At the Constitutional Convention in Philadelphia, the US Founders sought to create a Republican form of Democracy in which the wisdom of the educated elites would reside in the Senate and the populace represented in the House of Representatives. It was relatively easy to agree upon the lower house as representing the citizens who paid taxes and demanded rights and freedom from tyranny, but very difficult to determine who were to be the elites in the Senate and how these two bodies would properly check one another without either the disintegration into “mob rule” by the masses on the one hand, or oppression by moneyed interests or a political class, on the other. Some advocated Senators from a highly educated hereditary aristocracy as the Senate in Rome or the House of Lords in England, others advocated other methods of getting the best elite leadership, but what all agreed on was that the interests that appointed the members of each house should be as different as possible. As the new government was a “union of states,” it was finally (and narrowly) decided that state legislatures would appoint Senators. This would ensure both a check by the states on the expansion of federal power and a guarantee that popular cultural fads and mob rule could be checked by seasoned professionals of governance in the Senate.
The Destruction of the US Senate and Elite vs. Masses Partisanship
The 17th Amendment to the US Constitution, which repealed the states’ right to appoint their representatives to the Senate, and said that Senators would now be elected by the populace, made the Senate a relatively superfluous political body. As the same popular interests now elected both bodies, the system became a rather inefficient unicameral body. The US Congress, like the House of Commons in England, became a battlefield between elite and popular interests. In the US, political parties eventually hijacked the legislative process and represented the special interests of their donors, rather than the populace. Parties embedded themselves in government, getting their names put on ballots and only endorsing candidates that would march lockstep with party interests. The legislation became hammered out between party leadership, representing special interests, and administrative officials, creating a system with elements of plutocracy, corporatocracy, and ideological interest groups. “Trumpism,” which appealed to the contemporary American plebs, was a reaction to this loss of “a government of, by, and for the people.” Hilary Clinton’s reference to Trump supporters as “deplorable” drove home the division between the new class of American elites and average citizens who felt they had lost control of their country. The US now faces a crisis similar to ancient Rome, where the plebs demanded government reforms that gave them veto power over oppression by elites, and elites in fear of a revolt of the masses.1Evidenced by the fencing and a large number of troops stationed around the capitol after January 6, 2021.
The Failure to Represent the People in Russia and China
Karl Marx and Frederick Engels were the first academics to decry the growing impotence of the working class and the economic and political advantages of the “owners.” The disparities were very evident in England at the time. But, Marx’s proposed solution, a Communist political party that would seize control of “the means of production” through an act of theft, and then assume power “on behalf of the workers,” was, in effect, the means for a new elite to gain ownership and exploit the workers with its newfound power. The Russian and Chinese revolutions based on this model replaced traditional elites with new elites but did not give political power to the population in general. Neither the Communist Party in Russia or China initially understood economic incentives or the incentives necessary for economic development. The Soviet system, which created an inefficient and bloated bureaucracy that punished private entrepreneurs eventually collapsed.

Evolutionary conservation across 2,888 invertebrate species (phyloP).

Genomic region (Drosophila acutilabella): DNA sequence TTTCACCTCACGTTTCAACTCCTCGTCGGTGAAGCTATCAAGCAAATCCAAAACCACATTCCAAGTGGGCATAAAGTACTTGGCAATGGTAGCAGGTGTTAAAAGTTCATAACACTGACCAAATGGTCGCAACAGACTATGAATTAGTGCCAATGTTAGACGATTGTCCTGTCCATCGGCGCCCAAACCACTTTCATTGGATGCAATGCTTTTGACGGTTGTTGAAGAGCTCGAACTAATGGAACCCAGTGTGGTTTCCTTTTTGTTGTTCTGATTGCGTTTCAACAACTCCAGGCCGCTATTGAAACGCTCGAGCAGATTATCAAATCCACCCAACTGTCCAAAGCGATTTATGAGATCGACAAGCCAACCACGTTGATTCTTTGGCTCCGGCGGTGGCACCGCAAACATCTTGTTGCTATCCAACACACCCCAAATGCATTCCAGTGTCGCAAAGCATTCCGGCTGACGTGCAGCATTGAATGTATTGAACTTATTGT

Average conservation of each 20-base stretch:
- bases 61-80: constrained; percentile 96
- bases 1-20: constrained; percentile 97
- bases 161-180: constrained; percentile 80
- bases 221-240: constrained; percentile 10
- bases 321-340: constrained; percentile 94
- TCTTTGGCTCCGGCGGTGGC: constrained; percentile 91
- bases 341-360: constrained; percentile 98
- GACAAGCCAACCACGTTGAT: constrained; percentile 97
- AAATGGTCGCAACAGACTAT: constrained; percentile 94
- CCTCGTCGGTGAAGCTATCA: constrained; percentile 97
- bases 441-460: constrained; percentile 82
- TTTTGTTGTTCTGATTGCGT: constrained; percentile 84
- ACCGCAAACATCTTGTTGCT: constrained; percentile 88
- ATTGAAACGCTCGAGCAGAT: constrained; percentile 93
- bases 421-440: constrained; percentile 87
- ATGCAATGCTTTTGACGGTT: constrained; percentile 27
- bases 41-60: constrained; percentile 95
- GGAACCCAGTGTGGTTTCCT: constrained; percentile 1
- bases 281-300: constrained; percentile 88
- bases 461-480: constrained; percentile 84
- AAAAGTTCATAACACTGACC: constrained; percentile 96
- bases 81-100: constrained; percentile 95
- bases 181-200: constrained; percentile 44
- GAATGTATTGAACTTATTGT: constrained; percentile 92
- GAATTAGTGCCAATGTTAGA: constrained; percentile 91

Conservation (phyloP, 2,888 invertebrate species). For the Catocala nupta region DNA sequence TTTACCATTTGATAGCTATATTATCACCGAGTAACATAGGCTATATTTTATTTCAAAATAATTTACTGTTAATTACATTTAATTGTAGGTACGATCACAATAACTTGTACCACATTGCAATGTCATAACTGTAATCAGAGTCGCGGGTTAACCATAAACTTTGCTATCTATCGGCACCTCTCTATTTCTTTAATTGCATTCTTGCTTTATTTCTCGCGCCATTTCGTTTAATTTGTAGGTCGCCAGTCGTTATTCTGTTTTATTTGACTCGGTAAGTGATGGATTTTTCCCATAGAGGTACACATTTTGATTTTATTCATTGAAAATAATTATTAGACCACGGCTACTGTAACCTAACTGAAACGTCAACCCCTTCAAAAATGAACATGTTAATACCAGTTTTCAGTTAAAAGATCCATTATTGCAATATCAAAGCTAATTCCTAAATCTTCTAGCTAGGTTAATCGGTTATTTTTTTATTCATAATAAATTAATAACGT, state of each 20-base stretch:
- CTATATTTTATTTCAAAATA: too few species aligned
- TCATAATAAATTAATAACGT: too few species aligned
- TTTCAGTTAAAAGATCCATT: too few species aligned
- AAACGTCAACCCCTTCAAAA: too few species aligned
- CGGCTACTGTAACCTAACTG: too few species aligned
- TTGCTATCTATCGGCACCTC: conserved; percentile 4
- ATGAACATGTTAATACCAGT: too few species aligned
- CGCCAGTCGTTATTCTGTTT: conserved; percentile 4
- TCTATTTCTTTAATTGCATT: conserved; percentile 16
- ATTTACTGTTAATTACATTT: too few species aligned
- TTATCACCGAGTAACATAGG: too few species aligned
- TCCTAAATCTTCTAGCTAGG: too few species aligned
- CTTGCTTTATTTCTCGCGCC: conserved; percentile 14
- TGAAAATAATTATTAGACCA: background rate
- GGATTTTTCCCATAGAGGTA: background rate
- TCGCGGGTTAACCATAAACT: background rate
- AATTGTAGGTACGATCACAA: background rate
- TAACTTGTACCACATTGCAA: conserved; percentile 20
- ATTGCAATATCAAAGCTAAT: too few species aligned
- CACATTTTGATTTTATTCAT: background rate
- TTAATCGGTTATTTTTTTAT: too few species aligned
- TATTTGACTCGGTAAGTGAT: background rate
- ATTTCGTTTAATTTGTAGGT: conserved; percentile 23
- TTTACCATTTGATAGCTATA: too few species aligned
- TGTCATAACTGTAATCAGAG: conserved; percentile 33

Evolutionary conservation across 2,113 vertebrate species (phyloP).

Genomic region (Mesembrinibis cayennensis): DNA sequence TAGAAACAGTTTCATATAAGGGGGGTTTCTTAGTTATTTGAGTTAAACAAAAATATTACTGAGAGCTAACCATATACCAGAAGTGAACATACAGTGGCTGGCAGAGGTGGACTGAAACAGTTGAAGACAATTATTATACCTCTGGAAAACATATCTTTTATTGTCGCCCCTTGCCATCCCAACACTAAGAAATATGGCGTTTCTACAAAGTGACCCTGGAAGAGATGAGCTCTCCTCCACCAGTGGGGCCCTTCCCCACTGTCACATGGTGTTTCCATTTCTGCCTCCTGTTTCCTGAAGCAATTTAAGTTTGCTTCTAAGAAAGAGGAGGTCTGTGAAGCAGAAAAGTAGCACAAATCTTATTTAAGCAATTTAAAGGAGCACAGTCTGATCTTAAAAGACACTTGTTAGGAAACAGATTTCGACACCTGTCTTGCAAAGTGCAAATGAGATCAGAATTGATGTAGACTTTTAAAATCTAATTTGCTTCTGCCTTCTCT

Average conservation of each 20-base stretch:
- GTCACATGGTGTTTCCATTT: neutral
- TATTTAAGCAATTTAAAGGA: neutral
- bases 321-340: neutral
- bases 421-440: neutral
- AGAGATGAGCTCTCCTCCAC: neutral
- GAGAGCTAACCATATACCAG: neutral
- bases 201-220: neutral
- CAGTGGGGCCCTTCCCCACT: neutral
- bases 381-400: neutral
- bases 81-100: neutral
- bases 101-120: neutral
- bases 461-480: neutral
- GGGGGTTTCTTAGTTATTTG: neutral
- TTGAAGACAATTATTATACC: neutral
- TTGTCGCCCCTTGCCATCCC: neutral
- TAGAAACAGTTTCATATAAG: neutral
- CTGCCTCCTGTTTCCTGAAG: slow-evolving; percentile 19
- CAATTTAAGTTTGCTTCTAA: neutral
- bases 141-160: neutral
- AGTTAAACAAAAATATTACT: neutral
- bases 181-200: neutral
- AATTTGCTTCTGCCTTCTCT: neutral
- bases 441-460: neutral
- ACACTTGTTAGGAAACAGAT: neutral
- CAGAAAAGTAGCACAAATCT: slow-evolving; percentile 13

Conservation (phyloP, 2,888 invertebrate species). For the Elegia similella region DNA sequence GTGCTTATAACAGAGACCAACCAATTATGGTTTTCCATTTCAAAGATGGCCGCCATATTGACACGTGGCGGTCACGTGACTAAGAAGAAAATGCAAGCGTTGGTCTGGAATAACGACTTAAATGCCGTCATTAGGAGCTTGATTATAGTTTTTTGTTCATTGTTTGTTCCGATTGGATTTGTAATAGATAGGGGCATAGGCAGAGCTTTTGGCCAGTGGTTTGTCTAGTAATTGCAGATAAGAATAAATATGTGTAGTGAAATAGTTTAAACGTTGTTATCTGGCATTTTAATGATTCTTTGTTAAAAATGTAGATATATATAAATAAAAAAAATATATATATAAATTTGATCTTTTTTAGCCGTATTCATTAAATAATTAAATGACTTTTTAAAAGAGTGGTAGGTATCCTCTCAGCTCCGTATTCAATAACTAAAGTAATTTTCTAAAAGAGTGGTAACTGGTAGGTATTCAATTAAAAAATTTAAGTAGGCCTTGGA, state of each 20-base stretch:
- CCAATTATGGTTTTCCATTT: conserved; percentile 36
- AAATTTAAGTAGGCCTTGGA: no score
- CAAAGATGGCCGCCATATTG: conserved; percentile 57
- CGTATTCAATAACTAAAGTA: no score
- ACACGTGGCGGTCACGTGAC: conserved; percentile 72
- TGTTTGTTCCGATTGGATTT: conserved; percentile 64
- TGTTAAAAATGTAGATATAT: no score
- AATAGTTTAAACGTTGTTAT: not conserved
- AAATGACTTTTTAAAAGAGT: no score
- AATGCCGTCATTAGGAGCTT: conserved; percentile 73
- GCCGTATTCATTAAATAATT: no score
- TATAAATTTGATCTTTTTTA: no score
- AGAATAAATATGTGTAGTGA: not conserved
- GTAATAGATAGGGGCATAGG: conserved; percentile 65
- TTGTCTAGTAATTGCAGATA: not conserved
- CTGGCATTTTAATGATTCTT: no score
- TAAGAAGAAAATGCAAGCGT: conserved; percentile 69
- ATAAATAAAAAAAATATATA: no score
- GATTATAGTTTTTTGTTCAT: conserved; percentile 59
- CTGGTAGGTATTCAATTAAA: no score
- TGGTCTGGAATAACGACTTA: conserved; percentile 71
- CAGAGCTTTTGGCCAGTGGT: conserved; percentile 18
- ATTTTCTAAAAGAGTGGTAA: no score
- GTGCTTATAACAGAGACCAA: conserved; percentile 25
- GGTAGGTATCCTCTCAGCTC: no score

The Chinese Communist Party, which eventually learned the importance of a free market, private ownership of property, and capital investment, has rapidly become the economic powerhouse of the world. But, they are in the analogous position of the industrialist control of the House of Commons in 19th century England, and the population has to follow the terms the CCP dictates with no one in power representing the interests of the working class. There are no independent legislative bodies representing knowledgeable and responsible knowledge on the one hand, and the rights and interests of the people on the other. The political development in China today is analogous to the rule of the Roman Senate before the “Twelve Tables” that guaranteed the rights of plebs, or England in the 13th century before the Magna Carta.
Improving Our Legislative Bodies to Represent both Elites and Masses
Our brief review of political history has shown that there are no major governments today that adequately balance the need for responsible, knowledgeable, elite leadership and the rights and interests of the general population.
Elites with political power will inevitably use that power for personal advantage and create a class system analogous to feudal lords and serfs. This happened in ancient societies and modern societies alike, including England, the United States, Russia, and China. Without proper protection, corruption and oppression are the norms.